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Student parents at CSU: ‘We’re here’

Students at Colorado State University came together to create the first Student Parent Organization on campus last semester, offering resources, support and a community for students with children. 

The two CSU students knew that while the resources available for adult learners on campus were varied, CSU still lacked the representation of a certain community: student parents. 


Photo courtesy of Chelsey Beardsley.

A few weeks later, the official Student Parent Organization was up and running. 

“We each had this idea (to create the club),” said Mikaela Dalton, CSU senior human development and family studies major. “Then we got together, and we just made it happen.”

Dalton and Olivia Martinez, a CSU junior social work major, serve as the vice president and president of the Student Parent Organization, respectively. Their mission, they said, is to serve and help student parents at CSU find a community in which they can interact with other student parents.

The Student Parent Organization welcomes students of all walks of life to its events, which are family friendly, Dalton and Martinez said. The organization fights for ways to help parents navigate both school and family life. 

We want the student parents to be able to not be penalized when they miss class due to a sick kid.” -Josh Johnson, senior psychology major, ASCSU senator, adult learner

Dalton and Martinez said they believe some of the policies in place can be changed to create a more inclusive environment toward student parents. One of the many things they are working towards are more flexible attendance policies for student-parents. There are currently no policies specifically addressing student-parents’ needs. 

“Well, student-parents is a big fight right now,” said Josh Johnson, CSU senior psychology major, ASCSU senator and adult learner at CSU. “We want the student parents to be able to not be penalized when they miss class due to a sick kid because if your child is sick and he or she has a fever, you can’t bring your child or let them go back to school. You have to stay with your child, and if you stay with your child, you’re missing class.”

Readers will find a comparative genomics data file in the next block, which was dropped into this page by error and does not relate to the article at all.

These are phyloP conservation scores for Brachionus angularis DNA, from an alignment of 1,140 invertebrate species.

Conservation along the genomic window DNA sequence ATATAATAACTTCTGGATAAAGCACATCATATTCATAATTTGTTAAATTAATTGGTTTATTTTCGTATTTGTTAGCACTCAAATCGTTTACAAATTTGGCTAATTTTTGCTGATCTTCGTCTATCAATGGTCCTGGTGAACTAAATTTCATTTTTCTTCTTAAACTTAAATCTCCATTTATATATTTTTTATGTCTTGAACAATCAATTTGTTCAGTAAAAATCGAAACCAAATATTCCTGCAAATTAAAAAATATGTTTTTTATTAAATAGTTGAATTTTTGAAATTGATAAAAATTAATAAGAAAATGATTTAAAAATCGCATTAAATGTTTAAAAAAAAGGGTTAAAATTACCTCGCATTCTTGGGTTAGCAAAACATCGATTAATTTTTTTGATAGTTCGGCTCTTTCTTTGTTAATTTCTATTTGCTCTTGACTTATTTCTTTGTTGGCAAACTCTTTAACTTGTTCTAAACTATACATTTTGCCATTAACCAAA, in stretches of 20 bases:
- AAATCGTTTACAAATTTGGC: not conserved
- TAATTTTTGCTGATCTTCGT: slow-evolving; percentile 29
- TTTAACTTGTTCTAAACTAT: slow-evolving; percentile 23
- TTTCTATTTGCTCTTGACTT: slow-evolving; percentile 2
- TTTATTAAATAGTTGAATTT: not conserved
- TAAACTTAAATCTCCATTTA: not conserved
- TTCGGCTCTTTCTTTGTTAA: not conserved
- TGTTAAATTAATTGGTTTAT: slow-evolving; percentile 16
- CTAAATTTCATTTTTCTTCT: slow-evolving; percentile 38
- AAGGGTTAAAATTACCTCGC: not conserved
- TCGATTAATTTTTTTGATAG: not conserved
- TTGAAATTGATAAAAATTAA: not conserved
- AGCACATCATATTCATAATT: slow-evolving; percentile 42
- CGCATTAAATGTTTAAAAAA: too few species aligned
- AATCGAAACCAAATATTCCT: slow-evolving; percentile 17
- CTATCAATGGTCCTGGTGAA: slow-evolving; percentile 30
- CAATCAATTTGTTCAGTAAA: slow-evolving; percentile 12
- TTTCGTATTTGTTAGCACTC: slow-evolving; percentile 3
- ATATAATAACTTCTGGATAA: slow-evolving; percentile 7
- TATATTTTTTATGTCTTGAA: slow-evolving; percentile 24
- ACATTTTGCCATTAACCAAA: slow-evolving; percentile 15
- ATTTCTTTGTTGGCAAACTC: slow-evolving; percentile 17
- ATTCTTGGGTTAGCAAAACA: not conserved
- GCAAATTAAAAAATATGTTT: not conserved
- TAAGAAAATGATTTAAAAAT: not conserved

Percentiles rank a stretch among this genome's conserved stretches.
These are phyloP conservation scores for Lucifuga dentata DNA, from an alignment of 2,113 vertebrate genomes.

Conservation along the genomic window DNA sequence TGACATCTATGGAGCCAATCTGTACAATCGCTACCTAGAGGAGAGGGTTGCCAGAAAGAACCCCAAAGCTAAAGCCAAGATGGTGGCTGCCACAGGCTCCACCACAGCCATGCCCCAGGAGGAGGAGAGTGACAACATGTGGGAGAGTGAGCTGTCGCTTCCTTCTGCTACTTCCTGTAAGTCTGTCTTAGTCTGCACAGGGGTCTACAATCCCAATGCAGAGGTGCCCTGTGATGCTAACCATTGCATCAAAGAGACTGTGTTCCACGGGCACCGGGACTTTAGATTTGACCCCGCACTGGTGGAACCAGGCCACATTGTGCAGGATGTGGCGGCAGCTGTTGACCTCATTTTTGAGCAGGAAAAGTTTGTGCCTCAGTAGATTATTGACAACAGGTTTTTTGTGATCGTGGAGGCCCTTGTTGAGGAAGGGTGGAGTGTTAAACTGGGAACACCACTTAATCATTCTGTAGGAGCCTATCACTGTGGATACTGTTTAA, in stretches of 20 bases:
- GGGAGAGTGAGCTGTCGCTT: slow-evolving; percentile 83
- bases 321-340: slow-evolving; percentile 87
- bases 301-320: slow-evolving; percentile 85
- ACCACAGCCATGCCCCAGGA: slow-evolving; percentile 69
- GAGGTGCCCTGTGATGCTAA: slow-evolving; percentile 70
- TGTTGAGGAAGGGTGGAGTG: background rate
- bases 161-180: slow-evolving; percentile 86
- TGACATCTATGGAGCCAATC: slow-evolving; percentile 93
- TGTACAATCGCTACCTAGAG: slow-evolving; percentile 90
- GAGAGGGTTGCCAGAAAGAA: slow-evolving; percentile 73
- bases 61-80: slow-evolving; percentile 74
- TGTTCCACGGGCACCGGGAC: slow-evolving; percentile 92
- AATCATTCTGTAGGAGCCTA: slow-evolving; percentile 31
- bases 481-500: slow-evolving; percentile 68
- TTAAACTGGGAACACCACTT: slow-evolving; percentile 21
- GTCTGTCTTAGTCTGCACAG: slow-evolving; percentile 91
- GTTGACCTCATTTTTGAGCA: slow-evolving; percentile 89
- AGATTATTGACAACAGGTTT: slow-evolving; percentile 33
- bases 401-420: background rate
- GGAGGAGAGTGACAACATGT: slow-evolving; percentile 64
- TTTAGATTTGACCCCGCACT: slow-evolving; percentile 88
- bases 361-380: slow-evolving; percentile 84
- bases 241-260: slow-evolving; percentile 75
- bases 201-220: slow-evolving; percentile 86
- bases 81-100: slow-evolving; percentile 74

For a lot of student parents, this could mean taking sick absences that aren’t personally theirs. 

“You essentially end up taking double absences,” Martinez said.

Furthermore, Johnson argued how possible and ideal it would be for parents to pick their children up from school in the middle of classes. 


Photo courtesy of Chelsey Beardsley.

Martinez said this is an issue she personally has to figure out. Sometimes it can become a struggle to accommodate her own personal schedule and her kids’ schedules.

For instance, Martinez said last semester she had to miss class when local schools closed due to bad weather.

Martinez and Dalton also said many student-parents have to rely on childcare, which can become a financial burden for many parents. Martinez said childcare is often more than $1,000 a month, which can sometimes be hard for students to cover.

It would be great if CSU would help student-parents with the high cost of childcare, Martinez and Dalton said.

Many student parents also face challenges when they get back home, Martinez and Dalton said. Student parents often juggle a series of duties that include working, going to class, studying and taking care of their family. 

Martinez said if she had a traditional job, she would be able to request time-off to attend more of her children’s activities.

“As a student, I can’t make it to a lot of my children’s events,” Martinez said.

But in many ways, the struggles student parents face can also create positive change, Dalton said.

Childcare can range up to $1,000 a month and that can sometimes be hard for students to cover.” -Olivia Martinez, president, Student Parent Organization

As a first-generation student, Dalton said she never stepped foot on a college campus for most of her early life.

With this, Dalton said children of student parents will be propelled to pursue a higher education after watching their parents pursue their own.

Photo courtesy of Chelsey Beardsley.

This is especially something Martinez expressed. Martinez said her children love to be on campus with her and say they may want to go to CSU someday.

And, at the end of the day, Dalton and Martinez said the Student Parent Organization aims to create a more kid-friendly space and student parent-friendly atmosphere on campus. 

“We recently had an event at the museum filled with families and chaperones to make the place more child-friendly,” Dalton said. 

Some of the many resources CSU offers student parents are scholarships and grants that can help alleviate the cost of school. CSU also offers Ram Kidz Village, a program at the Morgan Library that can help students who are trying to study or work in group projects. 

Fellow students can also make a difference in creating an environment that is student parent friendly, Dalton and Martinez said. 

“Be willing to get to know the students,” Dalton said. “You can find them on RamLink, the ALVS and Facebook.”

Dalton said all CSU needs to know is, “We’re here.”

Editor’s note: Josh Johnson is a member of the Rocky Mountain Student Media Corporation Board of Directors.

Gerson Flores Rojas can be reached at or on Twitter @GersonFloresRo1.

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